I would have liked it to be gedcom. The problem is that gedcom does not support top-level events. In fact, I came to the Census Assistant after trying to experiment with gedcom on webtrees to represent censuses in my research. This is in my view a short-coming that we have to live with.
(It supports events and even mentions specifically census events on families, but often censuses include multiple families, such as son and his wife, or wife's in-laws, or cousins, etc)
What the shared-note gives us, is that it is shared and top-level.
What we could do, is make the content of the generated note gedcom. A person can't really read a census-assistant note well anyway. It isn't even a csv.
So in this new census-assistant, what could be done is something like this pseudo-code gedcom:
0 @I1@ INDI
2 DATE CAL 1897
3 NOTE @N2@
2 PLAC Russia
3 NOTE @N2@
2 DATE CAL 1897
3 NOTE @N3@
2 PLAC Russia
3 NOTE @N3@
2 TYPE Form-Assisted
2 NOTE @N17@

0 @N2@ NOTE
1 CONT 0 CENS 1930 Census of Juda Asimov's Household
1 CONT 1 ASSO @I1@
1 CONT 2 RELA Head
1 CONT 2 AGE 33
1 CONT 2 PROP Rented home (rent $90)
1 CONT 2 OCCU proprietor
1 CONT 3 AGNC candy shop
1 CONT 2 TEXT "Juda Asimov",R,90,,no,M,W,33,M,22, ...
1 CONT 1 ASSO ...
1 REFN Form-Assisted

(basing myself off of 1930 census of Isaac Asimov - - The full generation would include the entire family)

Here, the note is actually in gedcom, so its own text can then be re-parsed as gedcom.
The above also includes my suggestion for conflicting dates/locations of birth, marriage, etc that might be discerned from the censuses. I have seen a blog post about it from a few years ago, and basically think that the best way to handle this is as multiple values inside the relevant event rather than multiple events even when it is possible. (This also more accurately represents the real-world situation - you have the same event, and multiple values based on different sources). In the above, there are multiple elements for same values (CAL 1897, Russia). These can be joined or merged either in the gedcom itself, or alternatively, only when it is displayed to the user. Separating it in the gedcom means it is easier to interpret using code. Linking these facts to the note also means it makes it possible to later edit the census. If the census is edited, and the facts are changed, they can now be searched out and replaced with the new facts. Then the matter of display is a matter of doing something user-friendly. If we have an exact birth date in a birth record, we don't need to even show the census values. If no exact birth source is available, and two censuses give the same birth year, then it show it only once and mark it "Based on the 1930 Census of Juda Asimov's Household and the 1940 Census of Juda Asimov's Household." They are in the gedcom, but simply hidden unless you look at the raw gedcom. Also in the above, the birth elements aren't directly sourced, but the census note itself can be sourced. Doing it this way can also sort-of re-appropriate the note as another source level. For example:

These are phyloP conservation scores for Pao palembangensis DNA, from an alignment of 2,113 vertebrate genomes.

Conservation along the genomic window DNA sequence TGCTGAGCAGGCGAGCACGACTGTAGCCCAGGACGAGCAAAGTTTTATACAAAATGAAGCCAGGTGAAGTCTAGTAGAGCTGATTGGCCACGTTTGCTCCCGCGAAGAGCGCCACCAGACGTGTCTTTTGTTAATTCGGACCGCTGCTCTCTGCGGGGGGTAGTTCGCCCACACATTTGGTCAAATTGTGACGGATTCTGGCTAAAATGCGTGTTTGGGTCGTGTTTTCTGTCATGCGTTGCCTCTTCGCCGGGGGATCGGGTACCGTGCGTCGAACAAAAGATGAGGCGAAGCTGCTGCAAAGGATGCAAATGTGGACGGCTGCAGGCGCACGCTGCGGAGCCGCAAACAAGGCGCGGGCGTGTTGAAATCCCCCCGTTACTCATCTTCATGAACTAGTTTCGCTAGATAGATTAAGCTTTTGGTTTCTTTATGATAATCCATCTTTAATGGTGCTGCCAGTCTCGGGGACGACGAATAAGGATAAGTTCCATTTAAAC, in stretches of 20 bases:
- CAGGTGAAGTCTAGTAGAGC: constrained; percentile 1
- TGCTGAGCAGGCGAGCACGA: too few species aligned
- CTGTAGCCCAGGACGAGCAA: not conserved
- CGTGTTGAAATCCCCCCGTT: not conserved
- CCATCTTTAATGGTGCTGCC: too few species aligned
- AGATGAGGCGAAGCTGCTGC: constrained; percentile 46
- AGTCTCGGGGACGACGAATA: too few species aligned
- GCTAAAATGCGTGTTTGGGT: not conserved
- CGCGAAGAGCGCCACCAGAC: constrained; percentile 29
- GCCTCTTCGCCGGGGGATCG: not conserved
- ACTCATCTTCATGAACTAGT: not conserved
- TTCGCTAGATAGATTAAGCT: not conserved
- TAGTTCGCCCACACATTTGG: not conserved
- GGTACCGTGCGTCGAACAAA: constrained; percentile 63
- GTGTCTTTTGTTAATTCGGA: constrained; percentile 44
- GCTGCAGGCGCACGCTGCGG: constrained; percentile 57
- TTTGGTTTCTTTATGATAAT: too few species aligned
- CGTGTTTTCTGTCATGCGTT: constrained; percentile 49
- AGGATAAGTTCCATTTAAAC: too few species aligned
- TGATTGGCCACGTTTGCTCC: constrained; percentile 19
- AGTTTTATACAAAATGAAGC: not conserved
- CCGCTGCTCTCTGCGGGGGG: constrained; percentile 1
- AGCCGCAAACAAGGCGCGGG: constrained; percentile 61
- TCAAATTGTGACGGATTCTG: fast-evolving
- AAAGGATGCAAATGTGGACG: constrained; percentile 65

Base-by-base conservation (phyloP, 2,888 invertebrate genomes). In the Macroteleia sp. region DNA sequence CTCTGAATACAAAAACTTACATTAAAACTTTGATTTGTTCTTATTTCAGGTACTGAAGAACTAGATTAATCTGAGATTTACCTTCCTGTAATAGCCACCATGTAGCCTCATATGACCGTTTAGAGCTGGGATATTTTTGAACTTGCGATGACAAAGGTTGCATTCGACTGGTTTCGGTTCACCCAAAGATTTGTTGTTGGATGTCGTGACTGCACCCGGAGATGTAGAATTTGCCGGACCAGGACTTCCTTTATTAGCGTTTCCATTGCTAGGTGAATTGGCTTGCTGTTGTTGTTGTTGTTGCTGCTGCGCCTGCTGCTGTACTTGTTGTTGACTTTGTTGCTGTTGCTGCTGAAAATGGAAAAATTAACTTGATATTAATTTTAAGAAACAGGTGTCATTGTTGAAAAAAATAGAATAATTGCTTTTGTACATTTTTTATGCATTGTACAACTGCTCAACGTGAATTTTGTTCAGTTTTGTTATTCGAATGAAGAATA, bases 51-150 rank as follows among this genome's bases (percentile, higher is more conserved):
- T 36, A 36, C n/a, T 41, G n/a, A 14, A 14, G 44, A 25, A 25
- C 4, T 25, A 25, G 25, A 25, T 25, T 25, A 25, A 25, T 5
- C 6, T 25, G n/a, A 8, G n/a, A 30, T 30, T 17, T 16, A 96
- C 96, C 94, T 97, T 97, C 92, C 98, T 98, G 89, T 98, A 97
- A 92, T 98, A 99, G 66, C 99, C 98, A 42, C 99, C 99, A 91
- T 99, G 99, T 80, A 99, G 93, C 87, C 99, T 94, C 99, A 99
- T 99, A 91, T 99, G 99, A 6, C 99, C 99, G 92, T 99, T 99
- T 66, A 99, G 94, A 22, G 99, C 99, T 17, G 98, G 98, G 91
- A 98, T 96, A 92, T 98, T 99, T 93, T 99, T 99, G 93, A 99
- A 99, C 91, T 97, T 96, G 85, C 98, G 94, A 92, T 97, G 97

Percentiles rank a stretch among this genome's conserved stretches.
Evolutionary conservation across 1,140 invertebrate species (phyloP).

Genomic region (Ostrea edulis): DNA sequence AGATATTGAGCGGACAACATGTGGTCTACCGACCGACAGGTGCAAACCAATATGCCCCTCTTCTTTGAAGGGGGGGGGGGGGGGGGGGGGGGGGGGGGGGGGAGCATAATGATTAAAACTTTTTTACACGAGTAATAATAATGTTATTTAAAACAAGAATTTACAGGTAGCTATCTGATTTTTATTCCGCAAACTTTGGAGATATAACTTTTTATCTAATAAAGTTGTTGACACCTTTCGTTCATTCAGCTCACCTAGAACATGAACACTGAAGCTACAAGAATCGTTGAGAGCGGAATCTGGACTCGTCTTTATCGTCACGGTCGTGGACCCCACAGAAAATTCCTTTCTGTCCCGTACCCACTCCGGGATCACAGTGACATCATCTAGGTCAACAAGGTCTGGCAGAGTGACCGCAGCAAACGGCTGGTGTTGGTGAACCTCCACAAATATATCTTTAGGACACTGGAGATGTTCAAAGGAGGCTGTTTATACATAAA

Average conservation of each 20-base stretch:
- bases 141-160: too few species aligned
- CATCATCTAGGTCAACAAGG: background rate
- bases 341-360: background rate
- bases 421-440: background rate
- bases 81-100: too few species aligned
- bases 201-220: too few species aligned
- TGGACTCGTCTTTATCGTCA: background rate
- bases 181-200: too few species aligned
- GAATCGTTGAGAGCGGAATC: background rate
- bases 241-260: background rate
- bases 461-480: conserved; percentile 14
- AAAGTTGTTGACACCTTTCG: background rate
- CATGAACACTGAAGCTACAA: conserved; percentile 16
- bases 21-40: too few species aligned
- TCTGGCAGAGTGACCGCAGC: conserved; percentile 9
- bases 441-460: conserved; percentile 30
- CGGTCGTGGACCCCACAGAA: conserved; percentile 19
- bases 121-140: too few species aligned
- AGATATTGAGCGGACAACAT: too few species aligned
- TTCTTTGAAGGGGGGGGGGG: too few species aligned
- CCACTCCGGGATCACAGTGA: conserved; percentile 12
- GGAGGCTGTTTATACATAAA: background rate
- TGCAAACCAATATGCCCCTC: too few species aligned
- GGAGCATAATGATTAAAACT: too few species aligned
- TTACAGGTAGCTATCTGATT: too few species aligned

repository - Ellis Island Manifests
source - 13 Feb 1923 Baltic Manifest
note - Juda Asimov's immigration record in that manifest
repository - 1930 US Census
source - 651 Essex St Brooklyn NY
note - Juda Asimov's household in that address
Perhaps this is not the intended use of repository, but for me, it seems practical.

Anyway, all of the above are basically suggestions. The purpose is to create something that is workable and acceptable.